In men with prostate lesions visible on multiparametric magnetic resonance imaging (MRI), performing both MRI-targeted and systematic biopsies improves prostate cancer (PCa) diagnostic accuracy better than either method alone, according to new study results published online ahead of print in the New England Journal of Medicine.
“Potentially, these data may usher in a new era of increased confidence in the selection of prostate cancer treatment on the basis of biopsy results,” Peter A. Pinto, MD, of the National Cancer Institute, and colleagues stated
Of 2103 men (mean age 63 years) who underwent both biopsy methods in the Trio study (NCT00102544), 62.4% had PCa based on combined biopsy results. MRI-targeted biopsy detected significantly more clinically important cancers, defined as grade group 3 or higher, than 12-core systematic biopsy (8.3% vs 1.9%) and significantly fewer indolent grade group 1 cancers (3.5% vs 7.8%). MRI-targeted biopsy still missed 8.8% of important cancers, however.
In contrast, combined biopsy led to cancer diagnoses in 208 more men (9.9%) than either method alone and to upgrading in 458 men (21.8%). For the 404 men (19.2%) who underwent radical prostatectomy, the fewest upgrades to grade group 3 or higher on histopathology occurred after combined biopsy (3.5% vs 8.7% MRI-targeted vs 16.8% systematic biopsy).
“Therefore, although combined biopsy resulted in a small net increase in the diagnosis of indolent cancers, its high predictive value for a patient’s true pathological grade group reduces the likelihood of misdiagnosis and should translate into decreased diagnostic uncertainty,” Dr Pinto’s team stated. “With decreased diagnostic uncertainty, both overtreatment and undertreatment should be reduced.”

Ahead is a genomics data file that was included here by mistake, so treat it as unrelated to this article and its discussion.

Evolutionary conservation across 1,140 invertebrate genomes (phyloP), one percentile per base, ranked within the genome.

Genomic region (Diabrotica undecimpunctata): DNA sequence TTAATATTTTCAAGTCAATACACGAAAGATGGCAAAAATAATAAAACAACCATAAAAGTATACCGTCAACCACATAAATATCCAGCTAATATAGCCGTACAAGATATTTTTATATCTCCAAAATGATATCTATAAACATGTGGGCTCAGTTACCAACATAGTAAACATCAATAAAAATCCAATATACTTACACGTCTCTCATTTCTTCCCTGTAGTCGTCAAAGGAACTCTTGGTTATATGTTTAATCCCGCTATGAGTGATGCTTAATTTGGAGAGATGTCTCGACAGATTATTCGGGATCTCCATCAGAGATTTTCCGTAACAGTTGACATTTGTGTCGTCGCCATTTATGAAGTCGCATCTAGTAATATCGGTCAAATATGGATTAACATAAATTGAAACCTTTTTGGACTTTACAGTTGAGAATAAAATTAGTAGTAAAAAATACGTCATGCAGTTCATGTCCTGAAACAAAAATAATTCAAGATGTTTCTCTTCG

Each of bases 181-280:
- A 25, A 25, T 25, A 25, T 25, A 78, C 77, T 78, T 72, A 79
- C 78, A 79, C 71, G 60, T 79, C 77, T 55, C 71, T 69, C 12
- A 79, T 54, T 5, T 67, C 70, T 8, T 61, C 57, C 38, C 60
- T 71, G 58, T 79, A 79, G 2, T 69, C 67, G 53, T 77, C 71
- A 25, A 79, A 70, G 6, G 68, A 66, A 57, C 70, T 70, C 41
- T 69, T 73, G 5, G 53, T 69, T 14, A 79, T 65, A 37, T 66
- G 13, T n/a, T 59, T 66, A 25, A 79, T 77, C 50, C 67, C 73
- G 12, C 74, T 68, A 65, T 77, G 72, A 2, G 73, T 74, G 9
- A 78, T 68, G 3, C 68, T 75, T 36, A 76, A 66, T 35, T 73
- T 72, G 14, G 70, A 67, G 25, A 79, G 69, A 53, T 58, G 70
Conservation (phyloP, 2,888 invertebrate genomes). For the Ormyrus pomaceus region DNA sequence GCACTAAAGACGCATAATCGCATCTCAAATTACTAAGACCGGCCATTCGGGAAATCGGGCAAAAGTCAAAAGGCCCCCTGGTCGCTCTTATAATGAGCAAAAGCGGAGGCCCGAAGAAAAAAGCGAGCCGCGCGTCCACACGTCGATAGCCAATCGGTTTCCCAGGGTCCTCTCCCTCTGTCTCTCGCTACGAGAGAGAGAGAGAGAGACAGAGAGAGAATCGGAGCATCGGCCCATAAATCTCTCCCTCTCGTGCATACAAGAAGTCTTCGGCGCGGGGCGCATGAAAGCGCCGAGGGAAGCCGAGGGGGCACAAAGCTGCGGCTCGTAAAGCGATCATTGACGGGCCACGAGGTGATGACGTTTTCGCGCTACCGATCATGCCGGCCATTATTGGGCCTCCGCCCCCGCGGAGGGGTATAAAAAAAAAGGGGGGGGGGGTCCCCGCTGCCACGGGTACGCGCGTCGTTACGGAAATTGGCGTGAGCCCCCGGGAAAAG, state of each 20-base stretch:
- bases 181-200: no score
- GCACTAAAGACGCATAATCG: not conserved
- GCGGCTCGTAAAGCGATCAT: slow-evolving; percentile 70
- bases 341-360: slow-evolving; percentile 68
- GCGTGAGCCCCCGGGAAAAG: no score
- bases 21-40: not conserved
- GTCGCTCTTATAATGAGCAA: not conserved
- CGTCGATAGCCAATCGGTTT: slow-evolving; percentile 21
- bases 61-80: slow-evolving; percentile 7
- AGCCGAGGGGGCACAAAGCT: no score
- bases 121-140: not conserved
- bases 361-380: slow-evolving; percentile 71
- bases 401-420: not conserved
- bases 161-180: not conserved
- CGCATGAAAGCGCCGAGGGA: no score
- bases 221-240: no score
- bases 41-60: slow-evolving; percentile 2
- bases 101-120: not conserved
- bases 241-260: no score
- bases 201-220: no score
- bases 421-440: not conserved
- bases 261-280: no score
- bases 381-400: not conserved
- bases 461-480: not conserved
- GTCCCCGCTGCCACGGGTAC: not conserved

The team noted that MRI-targeted biopsies were performed right before systematic biopsies in the study. It is possible that MRI information, such as hemorrhage tracks, might have influenced the performance of systematic biopsies.
Results from the new study are consistent with findings from another recent paper published in European Urology Oncology, which attempted to find a subgroup of men for whom MRI-targeted biopsy would suffice.
“To date, we are still far from safely identifying patients who might benefit from [MRI-targeted biopsy] alone, relying on the combination of patient characteristics and [multiparametric] MRI parameters,” Paolo Dell’Oglio, of IRCCS San Raffaele Scientific Institute in Milan, Italy, and colleagues concluded. “Therefore, the combination of [MRI-targeted biopsy] and [transrectal ultrasound-guided biopsy] should strongly be considered the best available approach to reduce the risk of [clinically significant] PCa misdiagnosis and to provide the most reliable depiction of PCa multifocality,”
Ahdoot M, Wilbur AR, Reese SE, et al. MRI-Targeted, systematic, and combined biopsy for prostate cancer diagnosis. N Engl J Med. 2020;382:917-928. doi: 10.1056/NEJMoa1910038
Dell’Oglioa P, Stabilea A, Soligob M, et al. There Is No Way to Avoid Systematic Prostate Biopsies in Addition to Multiparametric Magnetic Resonance Imaging Targeted Biopsies. Eur Urol Oncol.